Dashes vs. Hyphens

Hyphen: Do not confuse a hyphen with a long dash. A hyphen’s chief function is to merge two or more separate words. For example, in the phrase nice-looking house, the hyphen combines two words, nice and looking, into one compound adjective.

Hyphens are also used to indicate any span or range, such as numbers, years, pages, etc.

Hyphens are covered in rules 14-26.

Hyphens are covered on pages 125-130.

The years 1929-1941 were brutal.

Long Dashes: Long dashes are used to replace commas, semicolons, colons, ellipses, and parentheses to indicate added emphasis, an interruption, or an abrupt change of thought.

You are the friend—the only friend—who offered to help me.

Never have I met such a lovely person—before you.

I pay the bills—she has all the fun.
A semicolon could also be used here.

I need three items at the store—dog food, vegetarian chili, and cheddar cheese.
A colon could also be used here.

My agreement with Fiona is clear—she teaches me French and I teach her German.
Again, a colon would work here.

Please call my agent—Jessica Cohen—about hiring me.
Parentheses or commas would also work here.

I wish you would—oh, never mind.
Ellipses would also work here.

To form a long dash on most PCs, type the first word, then hold down the ALT key while typing 0151 on the numerical pad on the right side of your keyboard.

One method for creating a long dash on a Mac is to press and hold the Shift key, Option key, and minus (hyphen) key.

While there are many more possible uses of the long dash, be sure to curb your temptation to employ this convenient but overused punctuation mark.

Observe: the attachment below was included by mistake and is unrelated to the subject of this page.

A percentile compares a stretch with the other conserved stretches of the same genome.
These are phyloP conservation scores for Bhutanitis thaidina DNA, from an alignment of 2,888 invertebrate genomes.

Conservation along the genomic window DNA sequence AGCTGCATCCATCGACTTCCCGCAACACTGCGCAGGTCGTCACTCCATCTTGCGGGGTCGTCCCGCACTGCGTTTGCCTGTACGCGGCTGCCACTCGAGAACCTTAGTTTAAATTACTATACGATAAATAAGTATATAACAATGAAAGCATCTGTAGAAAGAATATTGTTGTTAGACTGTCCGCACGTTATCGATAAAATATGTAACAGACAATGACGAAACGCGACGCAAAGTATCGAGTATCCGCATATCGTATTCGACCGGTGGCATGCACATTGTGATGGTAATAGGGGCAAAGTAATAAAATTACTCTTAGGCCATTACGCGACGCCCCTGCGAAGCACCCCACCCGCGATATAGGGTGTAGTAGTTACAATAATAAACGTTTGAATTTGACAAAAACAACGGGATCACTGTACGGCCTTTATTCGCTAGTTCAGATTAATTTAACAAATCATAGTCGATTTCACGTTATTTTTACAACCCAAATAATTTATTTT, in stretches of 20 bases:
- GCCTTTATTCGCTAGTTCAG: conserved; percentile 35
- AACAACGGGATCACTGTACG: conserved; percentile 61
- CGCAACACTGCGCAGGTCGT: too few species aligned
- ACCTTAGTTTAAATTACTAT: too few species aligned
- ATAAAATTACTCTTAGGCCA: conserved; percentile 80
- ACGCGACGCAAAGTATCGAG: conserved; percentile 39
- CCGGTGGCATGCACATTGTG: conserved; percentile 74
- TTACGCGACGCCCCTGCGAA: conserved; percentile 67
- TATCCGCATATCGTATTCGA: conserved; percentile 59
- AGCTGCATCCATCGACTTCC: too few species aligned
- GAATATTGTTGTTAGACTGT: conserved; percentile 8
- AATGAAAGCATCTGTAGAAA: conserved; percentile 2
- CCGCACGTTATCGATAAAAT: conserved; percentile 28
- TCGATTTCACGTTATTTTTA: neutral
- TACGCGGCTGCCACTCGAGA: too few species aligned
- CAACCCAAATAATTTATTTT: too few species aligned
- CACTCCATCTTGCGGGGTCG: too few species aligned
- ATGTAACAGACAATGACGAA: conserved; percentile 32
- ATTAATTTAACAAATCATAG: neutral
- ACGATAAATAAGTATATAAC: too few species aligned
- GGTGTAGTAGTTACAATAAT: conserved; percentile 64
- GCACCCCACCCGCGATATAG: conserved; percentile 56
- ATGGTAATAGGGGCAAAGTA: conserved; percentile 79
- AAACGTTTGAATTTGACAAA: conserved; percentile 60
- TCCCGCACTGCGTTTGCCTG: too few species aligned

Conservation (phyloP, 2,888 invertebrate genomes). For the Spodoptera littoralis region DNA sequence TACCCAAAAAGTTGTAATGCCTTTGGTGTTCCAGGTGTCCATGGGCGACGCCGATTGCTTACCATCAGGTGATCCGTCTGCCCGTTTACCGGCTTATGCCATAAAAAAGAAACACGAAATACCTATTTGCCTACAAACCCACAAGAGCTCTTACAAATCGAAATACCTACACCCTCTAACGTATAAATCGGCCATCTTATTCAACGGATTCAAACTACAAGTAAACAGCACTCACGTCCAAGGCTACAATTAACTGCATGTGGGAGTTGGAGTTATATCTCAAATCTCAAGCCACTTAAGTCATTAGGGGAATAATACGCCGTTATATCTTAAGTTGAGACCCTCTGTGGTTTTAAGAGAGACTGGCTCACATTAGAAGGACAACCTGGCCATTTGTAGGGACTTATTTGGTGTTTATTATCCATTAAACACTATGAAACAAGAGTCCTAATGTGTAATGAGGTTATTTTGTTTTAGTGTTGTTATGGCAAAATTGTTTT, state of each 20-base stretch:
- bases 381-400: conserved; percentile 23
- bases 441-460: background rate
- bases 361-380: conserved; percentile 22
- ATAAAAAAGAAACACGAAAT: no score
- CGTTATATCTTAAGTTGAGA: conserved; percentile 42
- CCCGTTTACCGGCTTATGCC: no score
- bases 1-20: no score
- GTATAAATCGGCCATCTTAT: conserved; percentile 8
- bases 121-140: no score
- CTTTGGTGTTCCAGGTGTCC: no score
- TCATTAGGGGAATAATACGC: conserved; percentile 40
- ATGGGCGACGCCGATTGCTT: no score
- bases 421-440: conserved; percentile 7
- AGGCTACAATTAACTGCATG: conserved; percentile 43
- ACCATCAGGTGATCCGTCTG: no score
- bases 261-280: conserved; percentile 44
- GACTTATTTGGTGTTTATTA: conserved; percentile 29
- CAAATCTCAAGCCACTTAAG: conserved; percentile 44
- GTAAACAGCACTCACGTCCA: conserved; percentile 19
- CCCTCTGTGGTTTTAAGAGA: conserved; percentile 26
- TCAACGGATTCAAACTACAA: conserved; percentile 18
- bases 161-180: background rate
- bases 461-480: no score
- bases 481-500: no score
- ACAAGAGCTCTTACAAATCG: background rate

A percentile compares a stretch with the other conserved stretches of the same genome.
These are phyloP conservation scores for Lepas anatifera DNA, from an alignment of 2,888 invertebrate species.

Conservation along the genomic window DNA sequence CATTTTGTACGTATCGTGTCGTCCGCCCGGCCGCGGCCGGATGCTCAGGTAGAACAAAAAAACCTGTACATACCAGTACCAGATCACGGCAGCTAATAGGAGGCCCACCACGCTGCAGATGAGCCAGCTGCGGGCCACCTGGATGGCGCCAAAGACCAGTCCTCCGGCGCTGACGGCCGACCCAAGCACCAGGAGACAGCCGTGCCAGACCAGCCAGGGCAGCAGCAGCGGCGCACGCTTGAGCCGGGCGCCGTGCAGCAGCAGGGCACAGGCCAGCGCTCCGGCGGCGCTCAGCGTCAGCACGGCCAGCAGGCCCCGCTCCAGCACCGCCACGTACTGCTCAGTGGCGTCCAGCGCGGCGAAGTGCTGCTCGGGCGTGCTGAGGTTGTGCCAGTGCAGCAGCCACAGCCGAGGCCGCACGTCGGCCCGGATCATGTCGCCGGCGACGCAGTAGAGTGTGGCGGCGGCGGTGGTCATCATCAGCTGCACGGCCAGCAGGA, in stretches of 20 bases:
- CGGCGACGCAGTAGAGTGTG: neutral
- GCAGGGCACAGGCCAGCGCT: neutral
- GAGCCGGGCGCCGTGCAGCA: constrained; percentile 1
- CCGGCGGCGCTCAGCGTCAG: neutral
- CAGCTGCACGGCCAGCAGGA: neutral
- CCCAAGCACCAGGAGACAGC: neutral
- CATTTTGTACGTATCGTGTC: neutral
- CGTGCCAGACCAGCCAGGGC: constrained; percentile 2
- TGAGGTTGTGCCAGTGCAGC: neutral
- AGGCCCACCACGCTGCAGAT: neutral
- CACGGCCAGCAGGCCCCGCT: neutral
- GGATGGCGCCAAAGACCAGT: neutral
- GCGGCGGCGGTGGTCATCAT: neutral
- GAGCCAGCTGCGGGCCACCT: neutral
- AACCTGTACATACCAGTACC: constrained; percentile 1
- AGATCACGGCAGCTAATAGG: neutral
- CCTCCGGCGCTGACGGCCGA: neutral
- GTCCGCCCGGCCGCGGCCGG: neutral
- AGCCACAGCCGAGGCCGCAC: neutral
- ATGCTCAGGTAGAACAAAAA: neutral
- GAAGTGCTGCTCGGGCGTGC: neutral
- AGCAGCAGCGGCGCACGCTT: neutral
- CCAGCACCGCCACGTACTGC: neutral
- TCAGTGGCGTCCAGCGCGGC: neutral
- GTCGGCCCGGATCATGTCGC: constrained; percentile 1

Pop Quiz

Which type of mark, a long dash or a hyphen, should be used in each of the following sentences?

1. Alberto attended the University of Colorado (1981-1985).

2. I never thought I’d settle down-until I met you.

3. Kansas City straddles the Kansas-Missouri border.

4. We were in Kansas-Missouri was just across the border.


Pop Quiz Answers

1. Alberto attended the University of Colorado (1981-1985). CORRECT

2. I never thought I’d settle down—until I met you. (long dash)

3. Kansas City straddles the Kansas-Missouri border. CORRECT

4. We were in Kansas—Missouri was just across the border. (long dash)

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17 Comments on Dashes vs. Hyphens

17 responses to “Dashes vs. Hyphens”

  1. leftylimbo says:

    Thanks so much for sharing this information. I’d actually come here to research the correct use of hyphens, but it’s always good to brush up on the use of en- and em-dashes. I’d learned the differences years ago when I worked for a Behavioral Research Center, where writing research grant proposals were a constant and very enduring task. Basically, there was zero tolerance for grammatical errors, so everyone on board had a CMOS on their desktop.

    BTW, if anyone needs to know how to create en- and em-dashes on Macs, it’s very simple.

    Just type OPTION+hyphen for an en-dash, and OPTION+SHIFT+hyphen for an em-dash.

    Thanks again for your help!

  2. Kristina B. says:

    I was just on your website, looking at the Hyphens section. Your first example for hyphens has an example using a range of number of people:

    Incorrect: 300—325 people
    Incorrect: 300 – 325 people
    Correct: 300-325 people

    When used for number ranges, an en dash should be used rather than a hyphen. None of the above is actually correct. See below for correct usage. I recommend changing your example.

    Correct: Incorrect: 300-325 people
    Correct: 300–325 people